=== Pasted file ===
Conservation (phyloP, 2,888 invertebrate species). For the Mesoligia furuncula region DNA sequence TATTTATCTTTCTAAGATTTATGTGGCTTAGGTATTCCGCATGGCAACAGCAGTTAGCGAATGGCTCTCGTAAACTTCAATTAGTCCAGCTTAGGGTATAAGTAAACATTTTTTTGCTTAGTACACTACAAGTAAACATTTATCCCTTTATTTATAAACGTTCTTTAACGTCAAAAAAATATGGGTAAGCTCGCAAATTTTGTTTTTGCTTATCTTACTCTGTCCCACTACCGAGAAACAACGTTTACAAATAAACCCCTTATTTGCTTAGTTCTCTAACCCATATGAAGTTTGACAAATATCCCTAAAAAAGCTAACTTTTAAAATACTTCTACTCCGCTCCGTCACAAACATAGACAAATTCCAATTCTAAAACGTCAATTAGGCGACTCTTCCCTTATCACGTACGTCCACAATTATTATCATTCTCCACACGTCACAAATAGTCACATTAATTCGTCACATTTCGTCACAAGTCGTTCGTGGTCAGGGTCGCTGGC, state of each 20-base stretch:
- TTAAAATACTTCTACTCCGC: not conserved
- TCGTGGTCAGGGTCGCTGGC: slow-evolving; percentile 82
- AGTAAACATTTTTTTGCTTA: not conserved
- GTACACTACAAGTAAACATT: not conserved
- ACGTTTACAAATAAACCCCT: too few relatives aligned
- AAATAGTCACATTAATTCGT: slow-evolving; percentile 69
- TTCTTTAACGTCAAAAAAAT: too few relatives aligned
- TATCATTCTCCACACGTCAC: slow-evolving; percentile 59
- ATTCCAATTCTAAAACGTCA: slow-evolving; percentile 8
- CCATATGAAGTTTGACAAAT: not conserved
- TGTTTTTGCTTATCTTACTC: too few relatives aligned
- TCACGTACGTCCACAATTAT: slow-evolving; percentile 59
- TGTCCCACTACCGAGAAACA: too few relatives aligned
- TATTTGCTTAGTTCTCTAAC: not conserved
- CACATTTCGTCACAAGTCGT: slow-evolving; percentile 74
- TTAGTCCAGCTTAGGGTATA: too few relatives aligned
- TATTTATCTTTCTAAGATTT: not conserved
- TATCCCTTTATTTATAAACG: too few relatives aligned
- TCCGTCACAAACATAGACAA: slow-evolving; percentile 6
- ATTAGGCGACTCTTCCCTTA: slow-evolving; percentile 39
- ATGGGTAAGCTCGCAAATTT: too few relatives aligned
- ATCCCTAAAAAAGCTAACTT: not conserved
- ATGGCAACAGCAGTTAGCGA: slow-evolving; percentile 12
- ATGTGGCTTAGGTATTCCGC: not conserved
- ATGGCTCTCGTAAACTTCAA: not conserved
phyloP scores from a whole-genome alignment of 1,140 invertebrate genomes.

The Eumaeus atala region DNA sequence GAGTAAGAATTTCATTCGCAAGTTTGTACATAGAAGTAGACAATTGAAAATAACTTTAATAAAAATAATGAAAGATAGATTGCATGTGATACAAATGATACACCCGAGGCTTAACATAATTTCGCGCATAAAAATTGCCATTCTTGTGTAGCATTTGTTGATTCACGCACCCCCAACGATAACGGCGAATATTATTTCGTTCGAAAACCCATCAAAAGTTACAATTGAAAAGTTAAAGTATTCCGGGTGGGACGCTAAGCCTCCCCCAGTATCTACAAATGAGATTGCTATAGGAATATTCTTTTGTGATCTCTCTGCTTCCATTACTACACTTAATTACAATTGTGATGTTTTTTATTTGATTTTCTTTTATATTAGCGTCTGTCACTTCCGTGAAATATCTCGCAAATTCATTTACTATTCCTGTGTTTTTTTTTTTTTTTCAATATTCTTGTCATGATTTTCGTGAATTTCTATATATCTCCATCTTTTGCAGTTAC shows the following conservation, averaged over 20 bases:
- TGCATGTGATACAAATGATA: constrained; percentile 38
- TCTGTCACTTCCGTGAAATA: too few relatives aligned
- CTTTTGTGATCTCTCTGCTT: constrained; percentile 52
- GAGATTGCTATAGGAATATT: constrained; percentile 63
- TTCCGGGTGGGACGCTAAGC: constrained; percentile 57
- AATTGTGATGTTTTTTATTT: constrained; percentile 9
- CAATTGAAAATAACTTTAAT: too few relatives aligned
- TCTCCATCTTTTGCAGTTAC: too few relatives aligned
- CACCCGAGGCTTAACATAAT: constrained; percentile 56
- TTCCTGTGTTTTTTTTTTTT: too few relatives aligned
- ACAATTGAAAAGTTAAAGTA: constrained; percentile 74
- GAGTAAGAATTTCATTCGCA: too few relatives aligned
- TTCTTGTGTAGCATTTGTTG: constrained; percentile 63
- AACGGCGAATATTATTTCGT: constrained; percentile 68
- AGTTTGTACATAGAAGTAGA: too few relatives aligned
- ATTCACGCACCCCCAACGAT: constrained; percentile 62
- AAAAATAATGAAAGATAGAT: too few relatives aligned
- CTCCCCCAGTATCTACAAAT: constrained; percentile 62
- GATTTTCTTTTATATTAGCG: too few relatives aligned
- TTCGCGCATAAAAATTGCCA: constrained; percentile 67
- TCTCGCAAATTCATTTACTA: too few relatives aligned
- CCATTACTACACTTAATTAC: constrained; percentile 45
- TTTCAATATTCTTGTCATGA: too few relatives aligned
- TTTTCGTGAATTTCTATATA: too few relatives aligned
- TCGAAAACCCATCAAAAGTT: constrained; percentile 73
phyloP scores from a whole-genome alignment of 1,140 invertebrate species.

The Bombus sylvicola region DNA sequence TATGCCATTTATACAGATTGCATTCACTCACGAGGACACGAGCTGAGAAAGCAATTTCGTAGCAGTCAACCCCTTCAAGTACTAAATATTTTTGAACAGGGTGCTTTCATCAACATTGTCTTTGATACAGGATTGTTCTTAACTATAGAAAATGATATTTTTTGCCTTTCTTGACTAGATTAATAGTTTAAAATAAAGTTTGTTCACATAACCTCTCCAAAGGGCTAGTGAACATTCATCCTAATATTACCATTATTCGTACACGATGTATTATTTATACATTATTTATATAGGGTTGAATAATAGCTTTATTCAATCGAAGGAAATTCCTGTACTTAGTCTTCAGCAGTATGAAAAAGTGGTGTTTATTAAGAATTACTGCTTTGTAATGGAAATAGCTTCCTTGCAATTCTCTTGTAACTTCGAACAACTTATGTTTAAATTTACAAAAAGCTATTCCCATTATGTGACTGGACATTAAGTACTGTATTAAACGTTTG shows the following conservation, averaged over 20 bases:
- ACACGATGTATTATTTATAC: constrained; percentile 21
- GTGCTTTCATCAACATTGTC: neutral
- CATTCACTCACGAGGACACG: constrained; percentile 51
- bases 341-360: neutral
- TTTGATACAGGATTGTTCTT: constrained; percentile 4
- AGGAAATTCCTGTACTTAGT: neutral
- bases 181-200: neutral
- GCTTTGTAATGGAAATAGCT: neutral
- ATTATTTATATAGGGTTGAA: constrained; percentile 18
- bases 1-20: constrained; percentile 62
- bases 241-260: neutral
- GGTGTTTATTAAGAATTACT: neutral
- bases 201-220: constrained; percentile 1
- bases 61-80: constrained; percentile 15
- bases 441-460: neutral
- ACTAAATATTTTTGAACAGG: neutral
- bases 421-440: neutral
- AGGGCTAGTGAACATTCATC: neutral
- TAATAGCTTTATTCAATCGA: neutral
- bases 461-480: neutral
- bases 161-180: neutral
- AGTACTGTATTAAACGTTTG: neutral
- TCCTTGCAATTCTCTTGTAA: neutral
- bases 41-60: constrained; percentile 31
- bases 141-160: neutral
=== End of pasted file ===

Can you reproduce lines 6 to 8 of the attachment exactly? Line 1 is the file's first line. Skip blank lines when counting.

- ACGTTTACAAATAAACCCCT: too few relatives aligned
- AAATAGTCACATTAATTCGT: slow-evolving; percentile 69
- TTCTTTAACGTCAAAAAAAT: too few relatives aligned